by Kathleen Ernst
Getting mail from kids is surely one of the great perks of writing for young readers. I recently got a lovely stack of letters from third graders. Their teacher had read one of my children’s mysteries, Danger at the Zoo, aloud in class. Afterwards they spent some time on my website, and learned more about me and my work.
Whenever I get a batch of letters like this, I can predict some of the questions they contain. But there are always surprises, too. I think this is the first time a child asked me my beverage of choice.
Other letters are revealing in other ways. This student thinks I shouldn’t be quite so wordy.
Several kids were interested in my Chloe Ellefson mysteries—my "murder books."
In that last one the child was at least asking if their parents might like them. Still, the interest and questions reveal a quirk to consider in promoting my work. Many kids are intrigued by the notion of murder. And if they enjoyed one of my kids’ mysteries, they get even more interested when they discover I’ve written books that include murder.
In general, I believe kids will self-select books that are appropriate for them, and that’s as it should be. Since these particular kids are in third grade, I explained that while their parents might enjoy the Chloe Ellefson mysteries, I was sure they’d have more fun exploring my other books written for young readers.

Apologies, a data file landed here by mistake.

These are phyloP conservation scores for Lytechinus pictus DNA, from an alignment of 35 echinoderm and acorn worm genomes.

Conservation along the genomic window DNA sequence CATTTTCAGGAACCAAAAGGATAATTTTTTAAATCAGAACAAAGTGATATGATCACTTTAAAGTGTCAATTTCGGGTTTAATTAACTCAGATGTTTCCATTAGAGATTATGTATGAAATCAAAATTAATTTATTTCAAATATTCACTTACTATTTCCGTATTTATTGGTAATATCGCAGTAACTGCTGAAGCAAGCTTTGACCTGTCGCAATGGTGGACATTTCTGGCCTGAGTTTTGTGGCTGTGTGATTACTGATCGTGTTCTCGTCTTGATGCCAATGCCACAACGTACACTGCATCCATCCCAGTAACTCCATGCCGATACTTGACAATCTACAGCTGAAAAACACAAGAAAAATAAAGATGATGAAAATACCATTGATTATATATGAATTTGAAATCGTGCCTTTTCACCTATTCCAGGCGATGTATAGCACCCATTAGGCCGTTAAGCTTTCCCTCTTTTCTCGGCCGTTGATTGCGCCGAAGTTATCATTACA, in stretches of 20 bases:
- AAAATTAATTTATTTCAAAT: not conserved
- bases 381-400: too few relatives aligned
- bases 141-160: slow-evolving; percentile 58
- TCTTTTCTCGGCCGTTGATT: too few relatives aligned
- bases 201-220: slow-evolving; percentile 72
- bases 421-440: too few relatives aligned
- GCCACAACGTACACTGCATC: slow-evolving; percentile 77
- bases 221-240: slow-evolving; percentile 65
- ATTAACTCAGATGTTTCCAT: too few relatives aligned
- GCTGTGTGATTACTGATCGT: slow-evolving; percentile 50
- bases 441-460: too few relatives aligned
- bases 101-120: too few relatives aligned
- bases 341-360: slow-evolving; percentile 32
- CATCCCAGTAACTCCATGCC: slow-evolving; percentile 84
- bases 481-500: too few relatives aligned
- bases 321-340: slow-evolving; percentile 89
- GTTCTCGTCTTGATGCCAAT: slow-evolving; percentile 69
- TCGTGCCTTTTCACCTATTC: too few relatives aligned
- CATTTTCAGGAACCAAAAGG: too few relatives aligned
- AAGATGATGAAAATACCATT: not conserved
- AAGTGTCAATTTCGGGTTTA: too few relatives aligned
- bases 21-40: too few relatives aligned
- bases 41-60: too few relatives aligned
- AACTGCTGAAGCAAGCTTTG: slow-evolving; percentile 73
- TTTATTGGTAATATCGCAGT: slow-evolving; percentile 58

End of the story? Not quite.
A short story I wrote was recently published online in Women Writing the West’s Laura Journal. It’s darker than I usually write, and although I don’t go into details, the theme is mature (sexual abuse in the 19th century). It earned Honorable Mention status in a competition, and now that it’s published, I’d like to steer readers in that direction.
But I have young children regularly visiting my website, and following me on my own blog and on Facebook. Knowing that, I’m just not comfortable posting the link to that particular story in those places. (As far as I know, we don’t have too many eight-year-olds following Inkspot.)
On the flip side, having young fans has been a boost for the Chloe Ellefson mysteries. I’ve heard from a number of teens who read my children’s books when they were younger, and now have become avid Chloe fans. That is, of course, extremely cool.
So…what do you think about kids reading mysteries written for adults? Should kids be allowed to sample whatever they wish, or should certain books be labeled out-of-bounds?